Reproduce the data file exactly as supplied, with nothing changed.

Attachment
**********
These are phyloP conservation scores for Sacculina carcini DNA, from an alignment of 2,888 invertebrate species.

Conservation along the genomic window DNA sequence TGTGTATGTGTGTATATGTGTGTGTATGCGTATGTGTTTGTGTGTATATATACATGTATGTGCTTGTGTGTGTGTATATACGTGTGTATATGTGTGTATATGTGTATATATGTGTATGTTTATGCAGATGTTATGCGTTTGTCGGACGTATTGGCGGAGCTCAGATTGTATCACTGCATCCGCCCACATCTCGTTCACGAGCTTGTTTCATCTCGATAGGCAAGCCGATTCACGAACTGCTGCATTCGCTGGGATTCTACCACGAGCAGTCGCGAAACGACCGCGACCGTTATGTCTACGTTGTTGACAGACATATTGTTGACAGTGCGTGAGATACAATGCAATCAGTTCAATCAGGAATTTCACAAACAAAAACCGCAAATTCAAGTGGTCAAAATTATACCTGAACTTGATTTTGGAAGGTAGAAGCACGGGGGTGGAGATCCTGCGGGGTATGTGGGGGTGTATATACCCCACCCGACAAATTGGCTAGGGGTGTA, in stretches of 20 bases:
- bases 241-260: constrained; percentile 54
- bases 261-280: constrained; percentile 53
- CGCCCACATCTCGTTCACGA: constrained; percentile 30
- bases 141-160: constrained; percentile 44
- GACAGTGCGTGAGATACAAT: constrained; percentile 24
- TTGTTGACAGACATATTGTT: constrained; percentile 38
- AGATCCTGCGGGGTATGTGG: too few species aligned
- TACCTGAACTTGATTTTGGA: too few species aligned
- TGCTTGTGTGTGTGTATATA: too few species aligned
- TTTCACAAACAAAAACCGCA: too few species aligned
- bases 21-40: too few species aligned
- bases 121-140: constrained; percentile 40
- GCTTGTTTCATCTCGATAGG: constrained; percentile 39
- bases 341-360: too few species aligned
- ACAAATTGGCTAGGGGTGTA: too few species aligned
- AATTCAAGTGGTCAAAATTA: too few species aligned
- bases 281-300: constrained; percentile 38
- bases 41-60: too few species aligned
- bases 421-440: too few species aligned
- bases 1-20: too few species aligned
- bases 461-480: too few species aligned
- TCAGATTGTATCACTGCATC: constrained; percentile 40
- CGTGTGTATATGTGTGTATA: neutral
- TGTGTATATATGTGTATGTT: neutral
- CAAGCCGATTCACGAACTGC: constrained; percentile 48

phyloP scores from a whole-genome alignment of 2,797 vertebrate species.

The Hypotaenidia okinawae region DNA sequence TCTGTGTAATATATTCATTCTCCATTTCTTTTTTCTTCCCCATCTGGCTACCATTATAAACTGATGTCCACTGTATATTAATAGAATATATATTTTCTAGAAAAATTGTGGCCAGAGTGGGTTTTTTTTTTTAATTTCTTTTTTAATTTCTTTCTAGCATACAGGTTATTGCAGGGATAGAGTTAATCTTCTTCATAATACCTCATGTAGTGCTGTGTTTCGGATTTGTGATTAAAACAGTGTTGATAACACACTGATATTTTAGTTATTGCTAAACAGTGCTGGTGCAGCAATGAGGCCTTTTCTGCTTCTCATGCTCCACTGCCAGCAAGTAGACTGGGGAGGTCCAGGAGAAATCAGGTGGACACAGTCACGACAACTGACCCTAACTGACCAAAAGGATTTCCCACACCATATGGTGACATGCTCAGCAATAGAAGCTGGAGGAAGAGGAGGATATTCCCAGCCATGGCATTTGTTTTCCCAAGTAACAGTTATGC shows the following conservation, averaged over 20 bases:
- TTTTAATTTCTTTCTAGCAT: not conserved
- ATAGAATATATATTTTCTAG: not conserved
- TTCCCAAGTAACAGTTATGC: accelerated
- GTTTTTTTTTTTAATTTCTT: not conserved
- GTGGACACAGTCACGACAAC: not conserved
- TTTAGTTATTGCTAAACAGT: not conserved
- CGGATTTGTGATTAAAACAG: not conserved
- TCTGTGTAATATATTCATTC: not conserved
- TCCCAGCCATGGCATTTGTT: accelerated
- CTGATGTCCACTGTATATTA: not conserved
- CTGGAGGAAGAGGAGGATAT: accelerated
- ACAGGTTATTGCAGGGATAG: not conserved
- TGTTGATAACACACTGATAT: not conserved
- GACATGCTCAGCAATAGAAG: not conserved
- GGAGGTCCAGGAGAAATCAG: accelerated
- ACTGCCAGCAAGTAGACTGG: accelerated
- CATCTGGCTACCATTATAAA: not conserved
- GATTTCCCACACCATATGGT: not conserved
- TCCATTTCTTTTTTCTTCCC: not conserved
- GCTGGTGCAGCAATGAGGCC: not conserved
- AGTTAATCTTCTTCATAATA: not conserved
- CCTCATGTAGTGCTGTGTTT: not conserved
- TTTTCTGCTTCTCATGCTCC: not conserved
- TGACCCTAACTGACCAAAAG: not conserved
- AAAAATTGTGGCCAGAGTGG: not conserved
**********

These are phyloP conservation scores for Sacculina carcini DNA, from an alignment of 2,888 invertebrate species.

Conservation along the genomic window DNA sequence TGTGTATGTGTGTATATGTGTGTGTATGCGTATGTGTTTGTGTGTATATATACATGTATGTGCTTGTGTGTGTGTATATACGTGTGTATATGTGTGTATATGTGTATATATGTGTATGTTTATGCAGATGTTATGCGTTTGTCGGACGTATTGGCGGAGCTCAGATTGTATCACTGCATCCGCCCACATCTCGTTCACGAGCTTGTTTCATCTCGATAGGCAAGCCGATTCACGAACTGCTGCATTCGCTGGGATTCTACCACGAGCAGTCGCGAAACGACCGCGACCGTTATGTCTACGTTGTTGACAGACATATTGTTGACAGTGCGTGAGATACAATGCAATCAGTTCAATCAGGAATTTCACAAACAAAAACCGCAAATTCAAGTGGTCAAAATTATACCTGAACTTGATTTTGGAAGGTAGAAGCACGGGGGTGGAGATCCTGCGGGGTATGTGGGGGTGTATATACCCCACCCGACAAATTGGCTAGGGGTGTA, in stretches of 20 bases:
- bases 241-260: constrained; percentile 54
- bases 261-280: constrained; percentile 53
- CGCCCACATCTCGTTCACGA: constrained; percentile 30
- bases 141-160: constrained; percentile 44
- GACAGTGCGTGAGATACAAT: constrained; percentile 24
- TTGTTGACAGACATATTGTT: constrained; percentile 38
- AGATCCTGCGGGGTATGTGG: too few species aligned
- TACCTGAACTTGATTTTGGA: too few species aligned
- TGCTTGTGTGTGTGTATATA: too few species aligned
- TTTCACAAACAAAAACCGCA: too few species aligned
- bases 21-40: too few species aligned
- bases 121-140: constrained; percentile 40
- GCTTGTTTCATCTCGATAGG: constrained; percentile 39
- bases 341-360: too few species aligned
- ACAAATTGGCTAGGGGTGTA: too few species aligned
- AATTCAAGTGGTCAAAATTA: too few species aligned
- bases 281-300: constrained; percentile 38
- bases 41-60: too few species aligned
- bases 421-440: too few species aligned
- bases 1-20: too few species aligned
- bases 461-480: too few species aligned
- TCAGATTGTATCACTGCATC: constrained; percentile 40
- CGTGTGTATATGTGTGTATA: neutral
- TGTGTATATATGTGTATGTT: neutral
- CAAGCCGATTCACGAACTGC: constrained; percentile 48

phyloP scores from a whole-genome alignment of 2,797 vertebrate species.

The Hypotaenidia okinawae region DNA sequence TCTGTGTAATATATTCATTCTCCATTTCTTTTTTCTTCCCCATCTGGCTACCATTATAAACTGATGTCCACTGTATATTAATAGAATATATATTTTCTAGAAAAATTGTGGCCAGAGTGGGTTTTTTTTTTTAATTTCTTTTTTAATTTCTTTCTAGCATACAGGTTATTGCAGGGATAGAGTTAATCTTCTTCATAATACCTCATGTAGTGCTGTGTTTCGGATTTGTGATTAAAACAGTGTTGATAACACACTGATATTTTAGTTATTGCTAAACAGTGCTGGTGCAGCAATGAGGCCTTTTCTGCTTCTCATGCTCCACTGCCAGCAAGTAGACTGGGGAGGTCCAGGAGAAATCAGGTGGACACAGTCACGACAACTGACCCTAACTGACCAAAAGGATTTCCCACACCATATGGTGACATGCTCAGCAATAGAAGCTGGAGGAAGAGGAGGATATTCCCAGCCATGGCATTTGTTTTCCCAAGTAACAGTTATGC shows the following conservation, averaged over 20 bases:
- TTTTAATTTCTTTCTAGCAT: not conserved
- ATAGAATATATATTTTCTAG: not conserved
- TTCCCAAGTAACAGTTATGC: accelerated
- GTTTTTTTTTTTAATTTCTT: not conserved
- GTGGACACAGTCACGACAAC: not conserved
- TTTAGTTATTGCTAAACAGT: not conserved
- CGGATTTGTGATTAAAACAG: not conserved
- TCTGTGTAATATATTCATTC: not conserved
- TCCCAGCCATGGCATTTGTT: accelerated
- CTGATGTCCACTGTATATTA: not conserved
- CTGGAGGAAGAGGAGGATAT: accelerated
- ACAGGTTATTGCAGGGATAG: not conserved
- TGTTGATAACACACTGATAT: not conserved
- GACATGCTCAGCAATAGAAG: not conserved
- GGAGGTCCAGGAGAAATCAG: accelerated
- ACTGCCAGCAAGTAGACTGG: accelerated
- CATCTGGCTACCATTATAAA: not conserved
- GATTTCCCACACCATATGGT: not conserved
- TCCATTTCTTTTTTCTTCCC: not conserved
- GCTGGTGCAGCAATGAGGCC: not conserved
- AGTTAATCTTCTTCATAATA: not conserved
- CCTCATGTAGTGCTGTGTTT: not conserved
- TTTTCTGCTTCTCATGCTCC: not conserved
- TGACCCTAACTGACCAAAAG: not conserved
- AAAAATTGTGGCCAGAGTGG: not conserved